Developing multiple health conditions, including cancer, linked to ultra-processed foods

Stock image of processed foods
Sugary and artificially-flavoured drinks and ultra-processed meats like hot dogs were significantly linked to the development of cancer and other disease. Photo credit: bit245 / iStockphoto / Getty Images

By Sandee LaMotte of CNN

Eating higher amounts of ultra-processed food raises the risk of being diagnosed with multimorbidity, or having multiple chronic conditions such as diabetes, heart disease and cancer, a new study found.

"What is particularly significant in this large study is that eating more ultra-processed foods, in particular animal products and sweetened beverages, was linked to an increased risk of developing cancer along with another disease such as a stroke or diabetes," said Helen Croker, assistant director of research and policy at World Cancer Research Fund International, which funded the study, in a statement.

However, the increased risk was modest, said Tom Sanders, professor emeritus of nutrition and dietetics at King's College London, who was not involved in the study. 

"This paper reports a 9 percent increase in risk of multimorbidity to be associated with higher intake of ultra-processed food," Sanders said in a statement.

"Food intake was measured by a questionnaire on one occasion a long time ago. This is important as dietary patterns have changed quite markedly in the past 25 years with more food eaten outside the home and more ready prepared food being purchased," Sanders said.

While the study cannot conclusively prove that ultra-processed foods are the direct cause of the multiple diseases, a good deal of other research has shown a connection between certain ultra-processed foods (UPF) and health harms, said nutrition researcher Ian Johnson, emeritus fellow at Quadram Institute Bioscience in Norwich, United Kingdom. He was not involved in the study.

"Taken with all the other scientific evidence it is very likely that some types of UPF do increase the risk of later disease, either because they are directly harmful or because they replace healthier foods such as vegetables, fruit, nuts, seeds, olive oils, etc," Johnson said in a statement.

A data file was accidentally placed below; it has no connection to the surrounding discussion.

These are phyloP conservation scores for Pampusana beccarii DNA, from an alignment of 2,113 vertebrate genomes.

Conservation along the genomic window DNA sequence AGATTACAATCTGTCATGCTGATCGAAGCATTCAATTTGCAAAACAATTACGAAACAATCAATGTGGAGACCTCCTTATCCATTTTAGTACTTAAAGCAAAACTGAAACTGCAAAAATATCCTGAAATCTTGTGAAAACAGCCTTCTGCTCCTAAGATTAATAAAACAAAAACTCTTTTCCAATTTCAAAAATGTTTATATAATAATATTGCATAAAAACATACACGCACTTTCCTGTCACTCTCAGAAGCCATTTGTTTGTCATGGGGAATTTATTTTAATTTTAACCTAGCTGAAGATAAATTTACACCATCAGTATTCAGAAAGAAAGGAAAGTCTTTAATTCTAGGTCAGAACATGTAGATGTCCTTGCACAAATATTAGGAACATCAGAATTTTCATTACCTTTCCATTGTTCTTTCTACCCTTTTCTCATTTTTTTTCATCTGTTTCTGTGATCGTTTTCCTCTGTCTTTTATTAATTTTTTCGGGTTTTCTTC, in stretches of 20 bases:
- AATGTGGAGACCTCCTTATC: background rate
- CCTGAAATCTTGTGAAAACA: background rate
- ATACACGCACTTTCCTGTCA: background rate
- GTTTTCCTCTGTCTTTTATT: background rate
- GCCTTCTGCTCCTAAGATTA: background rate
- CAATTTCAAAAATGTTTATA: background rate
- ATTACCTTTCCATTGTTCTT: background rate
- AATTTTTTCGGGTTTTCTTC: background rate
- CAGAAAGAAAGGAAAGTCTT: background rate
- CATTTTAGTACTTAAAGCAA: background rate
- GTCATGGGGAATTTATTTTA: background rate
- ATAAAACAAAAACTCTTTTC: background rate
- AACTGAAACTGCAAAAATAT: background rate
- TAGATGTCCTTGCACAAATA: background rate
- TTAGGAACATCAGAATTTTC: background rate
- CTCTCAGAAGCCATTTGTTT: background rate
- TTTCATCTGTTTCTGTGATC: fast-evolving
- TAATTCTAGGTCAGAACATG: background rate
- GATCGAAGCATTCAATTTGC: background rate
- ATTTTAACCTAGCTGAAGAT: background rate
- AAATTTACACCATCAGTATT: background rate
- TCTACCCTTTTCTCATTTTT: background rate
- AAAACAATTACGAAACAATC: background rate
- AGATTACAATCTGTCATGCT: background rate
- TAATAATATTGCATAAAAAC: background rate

The study's findings are concerning because in Europe ultra-processed foods make up "more than half of our daily food intake," said co-author Heinz Freisling, a nutrition and metabolism scientist at the International Agency for Research on Cancer, in a statement. In the United States, a 2019 study estimated some 71 percent of the food supply may be ultra-processed.

Ultra-processed foods contain ingredients "never or rarely used in kitchens, or classes of additives whose function is to make the final product palatable or more appealing," according to the Food and Agriculture Organization of the United Nations.

The list of additives includes preservatives to resist mould and bacteria; emulsifiers to keep incompatible ingredients from separating; artificial colourings and dyes; anti-foaming, bulking, bleaching, gelling and glazing agents; and added or altered sugar, salt and fats designed to make food more appealing.

Not all ultra-processed foods were harmful 

The study, published Monday in the journal The Lancet, collected dietary information from 266,666 men and women from seven European countries between 1992 and 2000. Researchers followed the participants for 11 years to see who developed various chronic conditions, including cancer.

As they entered the study, each person was asked to recall what they typically ate over the last 12 months, and researchers categorized the foods by the NOVA classification system, which looks beyond nutrients to how foods are made.

"To estimate it researchers had to break down foods into different ingredients to try and work out if it is ultra-processed or not," said Duane Mellor, a registered dietitian and senior teaching fellow at Aston Medical School in Birmingham, United Kingdom. Mellor was not involved in the study.

"This approach, especially as the food data is up to 30 years old, could make this type of interpretation of historical data using a modern definition open to error," Mellor said in a statement. 

When ultra-processed foods were examined by subgroups, not all appeared to be associated with developing multiple chronic conditions, said lead author Reynalda Córdova, a postdoctoral student in pharmaceutical, nutritional and sport sciences at the University of Vienna.

"While certain groups, such as animal products and artificially and sugar-sweetened beverages, were associated with increased risk, other groups, such as ultra-processed breads and cereals or alternative plant-based products, showed no association with risk," Córdova said in a statement.

"Our study emphasizes that it is not necessary to completely avoid ultra-processed foods; rather, their consumption should be limited, and preference be given to fresh or minimally processed foods," co-author Freisling said in a statement.